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Taking Foreign Policy Personally: Personal Values and Foreign Policy Beliefs

Rathbun, Brian C and Kertzer, Joshua D and Reifler, Jason and Goren, Paul and Scotto, Thomas (2016) 'Taking Foreign Policy Personally: Personal Values and Foreign Policy Beliefs.' International Studies Quarterly, 60 (1). pp. 124-137. ISSN 0020-8833

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Previous research has shown that on issues of foreign policy, individuals have “general stances,” “postures,” “dispositions” or “orientations” that inform their beliefs toward more discrete issues in international relations. While these approaches delineate the proximate sources of public opinion in the foreign policy domain, they evade an even more important question: what gives rise to these foreign policy orientations in the first place? Combining an original survey on a nationally representative sample of Americans with Schwartz’s theory of values from political psychology, we show that people take foreign policy personally: the same basic values we know people use to guide choices in their daily lives also travel to the domain of foreign affairs, offering one potential explanation why people who are otherwise uninformed about world politics nonetheless express coherent foreign policy beliefs.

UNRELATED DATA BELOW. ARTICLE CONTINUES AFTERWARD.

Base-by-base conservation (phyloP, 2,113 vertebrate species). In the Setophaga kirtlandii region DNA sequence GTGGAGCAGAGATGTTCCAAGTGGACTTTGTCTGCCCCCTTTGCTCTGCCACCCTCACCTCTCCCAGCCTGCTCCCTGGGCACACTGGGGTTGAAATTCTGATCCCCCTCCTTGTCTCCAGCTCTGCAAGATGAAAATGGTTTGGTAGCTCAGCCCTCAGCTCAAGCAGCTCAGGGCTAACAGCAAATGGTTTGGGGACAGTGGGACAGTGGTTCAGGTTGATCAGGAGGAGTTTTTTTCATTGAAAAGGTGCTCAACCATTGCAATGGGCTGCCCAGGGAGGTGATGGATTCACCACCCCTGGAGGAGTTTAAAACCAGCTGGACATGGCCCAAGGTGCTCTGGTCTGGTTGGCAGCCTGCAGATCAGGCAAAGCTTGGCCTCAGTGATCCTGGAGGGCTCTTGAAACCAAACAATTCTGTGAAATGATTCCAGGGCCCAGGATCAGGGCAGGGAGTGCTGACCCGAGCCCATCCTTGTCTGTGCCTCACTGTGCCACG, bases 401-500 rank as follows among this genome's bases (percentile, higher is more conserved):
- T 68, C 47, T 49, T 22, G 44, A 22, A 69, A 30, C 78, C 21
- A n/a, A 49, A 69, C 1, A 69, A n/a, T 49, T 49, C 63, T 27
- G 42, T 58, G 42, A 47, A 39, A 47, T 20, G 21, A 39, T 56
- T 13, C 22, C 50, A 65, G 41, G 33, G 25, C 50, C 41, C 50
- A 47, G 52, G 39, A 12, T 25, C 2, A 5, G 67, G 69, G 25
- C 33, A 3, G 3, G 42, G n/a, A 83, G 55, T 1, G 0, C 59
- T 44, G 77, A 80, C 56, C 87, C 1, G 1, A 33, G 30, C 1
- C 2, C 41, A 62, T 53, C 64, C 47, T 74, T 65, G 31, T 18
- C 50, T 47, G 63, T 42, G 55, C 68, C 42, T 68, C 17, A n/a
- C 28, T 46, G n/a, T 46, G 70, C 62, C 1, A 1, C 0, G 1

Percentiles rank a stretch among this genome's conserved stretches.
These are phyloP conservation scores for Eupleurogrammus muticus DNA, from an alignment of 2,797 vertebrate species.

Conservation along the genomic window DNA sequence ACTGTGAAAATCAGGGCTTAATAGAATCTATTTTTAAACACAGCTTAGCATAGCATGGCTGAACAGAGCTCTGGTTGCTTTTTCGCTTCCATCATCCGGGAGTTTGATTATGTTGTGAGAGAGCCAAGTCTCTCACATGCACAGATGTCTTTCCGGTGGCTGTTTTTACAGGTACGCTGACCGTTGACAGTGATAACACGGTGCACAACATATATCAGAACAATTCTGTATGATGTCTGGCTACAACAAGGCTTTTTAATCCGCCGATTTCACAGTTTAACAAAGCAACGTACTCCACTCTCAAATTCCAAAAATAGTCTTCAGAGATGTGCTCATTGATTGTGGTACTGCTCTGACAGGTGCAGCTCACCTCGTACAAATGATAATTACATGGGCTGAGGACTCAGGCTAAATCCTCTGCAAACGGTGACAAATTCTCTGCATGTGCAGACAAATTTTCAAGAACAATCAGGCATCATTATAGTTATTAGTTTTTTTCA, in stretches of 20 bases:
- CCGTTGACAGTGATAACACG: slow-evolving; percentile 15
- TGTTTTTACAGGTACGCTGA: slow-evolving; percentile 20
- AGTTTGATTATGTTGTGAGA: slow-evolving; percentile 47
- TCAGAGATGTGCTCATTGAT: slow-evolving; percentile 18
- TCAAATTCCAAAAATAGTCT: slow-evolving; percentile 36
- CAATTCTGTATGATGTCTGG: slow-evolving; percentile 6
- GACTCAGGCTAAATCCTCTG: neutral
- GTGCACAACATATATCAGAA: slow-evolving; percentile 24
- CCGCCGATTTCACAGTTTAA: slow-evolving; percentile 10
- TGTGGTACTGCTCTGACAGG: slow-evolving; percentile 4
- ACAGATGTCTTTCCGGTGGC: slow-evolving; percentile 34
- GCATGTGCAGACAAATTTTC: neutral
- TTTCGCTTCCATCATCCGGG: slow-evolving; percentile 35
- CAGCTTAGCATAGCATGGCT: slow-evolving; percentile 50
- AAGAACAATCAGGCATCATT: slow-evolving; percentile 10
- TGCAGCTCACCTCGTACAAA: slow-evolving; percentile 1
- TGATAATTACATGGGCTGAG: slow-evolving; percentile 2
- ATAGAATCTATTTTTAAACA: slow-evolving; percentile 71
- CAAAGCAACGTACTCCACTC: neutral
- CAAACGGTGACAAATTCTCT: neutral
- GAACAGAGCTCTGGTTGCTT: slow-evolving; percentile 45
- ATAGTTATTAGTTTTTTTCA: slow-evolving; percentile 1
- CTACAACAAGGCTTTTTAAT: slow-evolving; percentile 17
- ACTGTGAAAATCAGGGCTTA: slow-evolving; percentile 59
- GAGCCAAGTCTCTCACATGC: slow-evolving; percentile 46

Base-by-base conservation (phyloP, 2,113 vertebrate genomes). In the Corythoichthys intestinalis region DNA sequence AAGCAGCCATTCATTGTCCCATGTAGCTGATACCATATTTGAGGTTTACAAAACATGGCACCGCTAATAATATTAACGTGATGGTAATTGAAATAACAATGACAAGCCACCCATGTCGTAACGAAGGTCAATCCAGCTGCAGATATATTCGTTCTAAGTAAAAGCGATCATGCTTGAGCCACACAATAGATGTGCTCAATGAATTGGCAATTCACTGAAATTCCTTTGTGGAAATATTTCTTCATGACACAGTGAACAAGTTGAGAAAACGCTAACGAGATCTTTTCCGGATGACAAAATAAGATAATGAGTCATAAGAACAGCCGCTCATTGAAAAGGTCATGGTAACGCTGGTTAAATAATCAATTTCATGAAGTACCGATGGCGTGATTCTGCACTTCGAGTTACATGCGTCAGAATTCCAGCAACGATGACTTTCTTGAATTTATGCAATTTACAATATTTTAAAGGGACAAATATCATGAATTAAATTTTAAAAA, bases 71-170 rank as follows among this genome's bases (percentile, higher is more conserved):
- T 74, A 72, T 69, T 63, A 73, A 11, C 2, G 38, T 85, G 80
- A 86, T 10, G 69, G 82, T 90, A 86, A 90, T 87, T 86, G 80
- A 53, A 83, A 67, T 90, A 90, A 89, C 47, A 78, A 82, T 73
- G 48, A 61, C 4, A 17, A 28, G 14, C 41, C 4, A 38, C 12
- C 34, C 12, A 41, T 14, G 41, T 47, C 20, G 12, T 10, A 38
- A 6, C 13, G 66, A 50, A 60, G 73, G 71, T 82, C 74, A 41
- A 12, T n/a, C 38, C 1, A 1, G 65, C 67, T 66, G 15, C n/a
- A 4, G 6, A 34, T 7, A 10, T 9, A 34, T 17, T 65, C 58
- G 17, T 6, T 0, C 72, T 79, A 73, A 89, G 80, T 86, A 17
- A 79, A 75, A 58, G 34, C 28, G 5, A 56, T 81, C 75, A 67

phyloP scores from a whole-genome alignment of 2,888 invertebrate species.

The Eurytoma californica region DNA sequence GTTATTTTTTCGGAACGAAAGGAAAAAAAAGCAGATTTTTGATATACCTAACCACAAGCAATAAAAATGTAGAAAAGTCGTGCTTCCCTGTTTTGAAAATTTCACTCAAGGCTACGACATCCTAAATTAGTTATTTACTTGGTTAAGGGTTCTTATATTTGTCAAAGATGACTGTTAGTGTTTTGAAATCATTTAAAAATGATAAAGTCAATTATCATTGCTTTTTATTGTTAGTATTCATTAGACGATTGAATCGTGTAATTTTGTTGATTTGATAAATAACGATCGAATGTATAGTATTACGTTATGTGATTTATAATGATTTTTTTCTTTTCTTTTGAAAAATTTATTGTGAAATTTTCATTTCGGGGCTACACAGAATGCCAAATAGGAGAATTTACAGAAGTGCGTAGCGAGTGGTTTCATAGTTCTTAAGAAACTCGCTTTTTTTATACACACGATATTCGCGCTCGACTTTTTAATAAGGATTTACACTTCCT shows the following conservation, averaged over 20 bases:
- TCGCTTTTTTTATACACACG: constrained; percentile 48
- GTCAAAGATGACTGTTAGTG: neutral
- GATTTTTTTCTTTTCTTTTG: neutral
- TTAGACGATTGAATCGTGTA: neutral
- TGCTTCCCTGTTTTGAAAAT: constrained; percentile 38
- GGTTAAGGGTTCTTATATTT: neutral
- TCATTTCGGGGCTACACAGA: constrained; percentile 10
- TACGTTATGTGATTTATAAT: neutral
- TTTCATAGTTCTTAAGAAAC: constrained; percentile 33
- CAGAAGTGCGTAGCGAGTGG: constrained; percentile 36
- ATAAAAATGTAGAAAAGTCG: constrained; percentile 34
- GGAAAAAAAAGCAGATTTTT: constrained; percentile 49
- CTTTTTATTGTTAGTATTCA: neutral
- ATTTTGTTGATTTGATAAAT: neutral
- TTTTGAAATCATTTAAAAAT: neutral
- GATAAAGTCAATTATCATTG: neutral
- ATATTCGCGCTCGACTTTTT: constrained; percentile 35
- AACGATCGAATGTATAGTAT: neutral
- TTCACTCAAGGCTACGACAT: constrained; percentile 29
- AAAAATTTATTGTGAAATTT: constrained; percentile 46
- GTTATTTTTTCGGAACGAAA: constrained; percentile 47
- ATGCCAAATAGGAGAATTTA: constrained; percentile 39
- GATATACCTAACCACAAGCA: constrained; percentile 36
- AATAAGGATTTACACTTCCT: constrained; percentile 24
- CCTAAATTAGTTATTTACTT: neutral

Item Type: Article
Subjects: J Political Science > JA Political science (General)
J Political Science > JZ International relations
Divisions: Faculty of Social Sciences > Government, Department of
Depositing User: Jim Jamieson
Date Deposited: 13 Jan 2016 10:50
Last Modified: 30 Jun 2016 12:15

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